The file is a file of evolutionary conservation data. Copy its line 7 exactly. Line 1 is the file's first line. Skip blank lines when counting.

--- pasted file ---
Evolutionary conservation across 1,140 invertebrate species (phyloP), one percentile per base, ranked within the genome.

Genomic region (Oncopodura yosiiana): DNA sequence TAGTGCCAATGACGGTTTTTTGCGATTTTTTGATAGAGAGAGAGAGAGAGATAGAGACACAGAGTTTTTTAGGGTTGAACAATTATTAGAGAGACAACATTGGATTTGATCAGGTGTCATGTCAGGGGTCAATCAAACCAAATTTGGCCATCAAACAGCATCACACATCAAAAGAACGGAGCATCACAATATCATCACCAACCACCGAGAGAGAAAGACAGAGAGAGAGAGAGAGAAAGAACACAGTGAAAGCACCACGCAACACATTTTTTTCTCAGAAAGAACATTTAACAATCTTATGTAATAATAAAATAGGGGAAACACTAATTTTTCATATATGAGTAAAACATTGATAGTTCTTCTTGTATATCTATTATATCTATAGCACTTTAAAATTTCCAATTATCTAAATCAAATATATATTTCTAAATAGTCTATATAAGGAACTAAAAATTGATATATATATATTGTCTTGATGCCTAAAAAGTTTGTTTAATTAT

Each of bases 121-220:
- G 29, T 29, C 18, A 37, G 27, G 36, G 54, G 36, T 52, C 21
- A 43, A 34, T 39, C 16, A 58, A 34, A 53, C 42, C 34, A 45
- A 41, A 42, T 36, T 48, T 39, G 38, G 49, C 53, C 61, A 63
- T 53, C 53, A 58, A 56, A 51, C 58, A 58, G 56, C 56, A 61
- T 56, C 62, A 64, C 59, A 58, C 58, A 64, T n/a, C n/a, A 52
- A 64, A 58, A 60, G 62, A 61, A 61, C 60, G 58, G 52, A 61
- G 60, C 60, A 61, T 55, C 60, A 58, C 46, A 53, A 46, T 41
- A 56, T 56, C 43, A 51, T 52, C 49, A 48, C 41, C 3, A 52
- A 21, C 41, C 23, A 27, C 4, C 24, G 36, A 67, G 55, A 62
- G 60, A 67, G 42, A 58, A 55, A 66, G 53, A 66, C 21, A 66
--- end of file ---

- T 53, C 53, A 58, A 56, A 51, C 58, A 58, G 56, C 56, A 61